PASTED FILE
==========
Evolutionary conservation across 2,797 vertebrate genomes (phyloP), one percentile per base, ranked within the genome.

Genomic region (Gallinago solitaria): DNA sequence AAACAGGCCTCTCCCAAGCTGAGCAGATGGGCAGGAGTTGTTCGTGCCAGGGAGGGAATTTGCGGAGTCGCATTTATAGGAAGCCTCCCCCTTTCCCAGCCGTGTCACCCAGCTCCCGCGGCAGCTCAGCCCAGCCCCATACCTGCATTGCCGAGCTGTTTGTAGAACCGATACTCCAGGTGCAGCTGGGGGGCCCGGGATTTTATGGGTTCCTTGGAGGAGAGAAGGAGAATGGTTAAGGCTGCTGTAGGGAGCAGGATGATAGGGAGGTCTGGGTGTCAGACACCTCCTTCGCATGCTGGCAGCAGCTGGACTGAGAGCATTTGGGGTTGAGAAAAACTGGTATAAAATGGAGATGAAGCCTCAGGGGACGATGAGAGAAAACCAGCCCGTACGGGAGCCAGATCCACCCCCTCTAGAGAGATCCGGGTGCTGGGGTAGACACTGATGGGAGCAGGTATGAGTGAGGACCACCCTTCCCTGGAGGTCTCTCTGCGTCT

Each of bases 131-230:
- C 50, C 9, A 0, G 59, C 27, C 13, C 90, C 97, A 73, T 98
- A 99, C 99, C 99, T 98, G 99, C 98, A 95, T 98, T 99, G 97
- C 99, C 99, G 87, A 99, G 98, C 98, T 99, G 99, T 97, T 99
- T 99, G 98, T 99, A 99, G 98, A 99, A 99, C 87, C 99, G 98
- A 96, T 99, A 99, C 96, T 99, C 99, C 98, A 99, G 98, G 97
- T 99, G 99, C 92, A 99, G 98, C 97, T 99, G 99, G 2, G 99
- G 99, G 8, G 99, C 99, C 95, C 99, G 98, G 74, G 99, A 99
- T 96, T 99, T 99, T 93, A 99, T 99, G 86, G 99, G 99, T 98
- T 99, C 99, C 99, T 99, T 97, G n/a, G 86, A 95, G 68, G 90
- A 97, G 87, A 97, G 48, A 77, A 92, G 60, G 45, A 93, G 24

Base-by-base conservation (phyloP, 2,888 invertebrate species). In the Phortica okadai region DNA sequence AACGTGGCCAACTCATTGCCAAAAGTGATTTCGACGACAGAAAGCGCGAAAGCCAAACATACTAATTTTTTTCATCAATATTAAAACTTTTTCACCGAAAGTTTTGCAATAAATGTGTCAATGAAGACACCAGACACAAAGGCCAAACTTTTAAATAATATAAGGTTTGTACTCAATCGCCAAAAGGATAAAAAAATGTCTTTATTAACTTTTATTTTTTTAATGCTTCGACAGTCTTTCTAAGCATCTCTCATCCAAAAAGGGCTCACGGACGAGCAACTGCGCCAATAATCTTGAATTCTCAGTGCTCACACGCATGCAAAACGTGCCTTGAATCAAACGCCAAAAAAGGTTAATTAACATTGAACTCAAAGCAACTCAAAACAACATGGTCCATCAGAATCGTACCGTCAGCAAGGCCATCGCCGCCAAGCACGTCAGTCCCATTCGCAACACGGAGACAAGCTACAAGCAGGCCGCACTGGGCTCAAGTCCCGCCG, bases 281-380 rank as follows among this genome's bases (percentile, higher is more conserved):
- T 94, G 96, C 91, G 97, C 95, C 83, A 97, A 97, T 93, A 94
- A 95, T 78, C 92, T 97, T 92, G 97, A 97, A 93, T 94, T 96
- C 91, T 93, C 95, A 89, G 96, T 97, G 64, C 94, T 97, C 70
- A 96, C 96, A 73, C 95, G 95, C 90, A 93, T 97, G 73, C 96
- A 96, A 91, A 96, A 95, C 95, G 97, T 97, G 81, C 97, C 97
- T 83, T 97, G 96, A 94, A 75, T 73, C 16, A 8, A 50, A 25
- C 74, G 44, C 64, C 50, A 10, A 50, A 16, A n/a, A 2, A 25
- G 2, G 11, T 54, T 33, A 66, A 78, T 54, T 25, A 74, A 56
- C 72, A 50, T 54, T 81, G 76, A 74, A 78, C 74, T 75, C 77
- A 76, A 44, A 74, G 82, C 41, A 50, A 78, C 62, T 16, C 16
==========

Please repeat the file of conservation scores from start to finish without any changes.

Evolutionary conservation across 2,797 vertebrate genomes (phyloP), one percentile per base, ranked within the genome.

Genomic region (Gallinago solitaria): DNA sequence AAACAGGCCTCTCCCAAGCTGAGCAGATGGGCAGGAGTTGTTCGTGCCAGGGAGGGAATTTGCGGAGTCGCATTTATAGGAAGCCTCCCCCTTTCCCAGCCGTGTCACCCAGCTCCCGCGGCAGCTCAGCCCAGCCCCATACCTGCATTGCCGAGCTGTTTGTAGAACCGATACTCCAGGTGCAGCTGGGGGGCCCGGGATTTTATGGGTTCCTTGGAGGAGAGAAGGAGAATGGTTAAGGCTGCTGTAGGGAGCAGGATGATAGGGAGGTCTGGGTGTCAGACACCTCCTTCGCATGCTGGCAGCAGCTGGACTGAGAGCATTTGGGGTTGAGAAAAACTGGTATAAAATGGAGATGAAGCCTCAGGGGACGATGAGAGAAAACCAGCCCGTACGGGAGCCAGATCCACCCCCTCTAGAGAGATCCGGGTGCTGGGGTAGACACTGATGGGAGCAGGTATGAGTGAGGACCACCCTTCCCTGGAGGTCTCTCTGCGTCT

Each of bases 131-230:
- C 50, C 9, A 0, G 59, C 27, C 13, C 90, C 97, A 73, T 98
- A 99, C 99, C 99, T 98, G 99, C 98, A 95, T 98, T 99, G 97
- C 99, C 99, G 87, A 99, G 98, C 98, T 99, G 99, T 97, T 99
- T 99, G 98, T 99, A 99, G 98, A 99, A 99, C 87, C 99, G 98
- A 96, T 99, A 99, C 96, T 99, C 99, C 98, A 99, G 98, G 97
- T 99, G 99, C 92, A 99, G 98, C 97, T 99, G 99, G 2, G 99
- G 99, G 8, G 99, C 99, C 95, C 99, G 98, G 74, G 99, A 99
- T 96, T 99, T 99, T 93, A 99, T 99, G 86, G 99, G 99, T 98
- T 99, C 99, C 99, T 99, T 97, G n/a, G 86, A 95, G 68, G 90
- A 97, G 87, A 97, G 48, A 77, A 92, G 60, G 45, A 93, G 24

Base-by-base conservation (phyloP, 2,888 invertebrate species). In the Phortica okadai region DNA sequence AACGTGGCCAACTCATTGCCAAAAGTGATTTCGACGACAGAAAGCGCGAAAGCCAAACATACTAATTTTTTTCATCAATATTAAAACTTTTTCACCGAAAGTTTTGCAATAAATGTGTCAATGAAGACACCAGACACAAAGGCCAAACTTTTAAATAATATAAGGTTTGTACTCAATCGCCAAAAGGATAAAAAAATGTCTTTATTAACTTTTATTTTTTTAATGCTTCGACAGTCTTTCTAAGCATCTCTCATCCAAAAAGGGCTCACGGACGAGCAACTGCGCCAATAATCTTGAATTCTCAGTGCTCACACGCATGCAAAACGTGCCTTGAATCAAACGCCAAAAAAGGTTAATTAACATTGAACTCAAAGCAACTCAAAACAACATGGTCCATCAGAATCGTACCGTCAGCAAGGCCATCGCCGCCAAGCACGTCAGTCCCATTCGCAACACGGAGACAAGCTACAAGCAGGCCGCACTGGGCTCAAGTCCCGCCG, bases 281-380 rank as follows among this genome's bases (percentile, higher is more conserved):
- T 94, G 96, C 91, G 97, C 95, C 83, A 97, A 97, T 93, A 94
- A 95, T 78, C 92, T 97, T 92, G 97, A 97, A 93, T 94, T 96
- C 91, T 93, C 95, A 89, G 96, T 97, G 64, C 94, T 97, C 70
- A 96, C 96, A 73, C 95, G 95, C 90, A 93, T 97, G 73, C 96
- A 96, A 91, A 96, A 95, C 95, G 97, T 97, G 81, C 97, C 97
- T 83, T 97, G 96, A 94, A 75, T 73, C 16, A 8, A 50, A 25
- C 74, G 44, C 64, C 50, A 10, A 50, A 16, A n/a, A 2, A 25
- G 2, G 11, T 54, T 33, A 66, A 78, T 54, T 25, A 74, A 56
- C 72, A 50, T 54, T 81, G 76, A 74, A 78, C 74, T 75, C 77
- A 76, A 44, A 74, G 82, C 41, A 50, A 78, C 62, T 16, C 16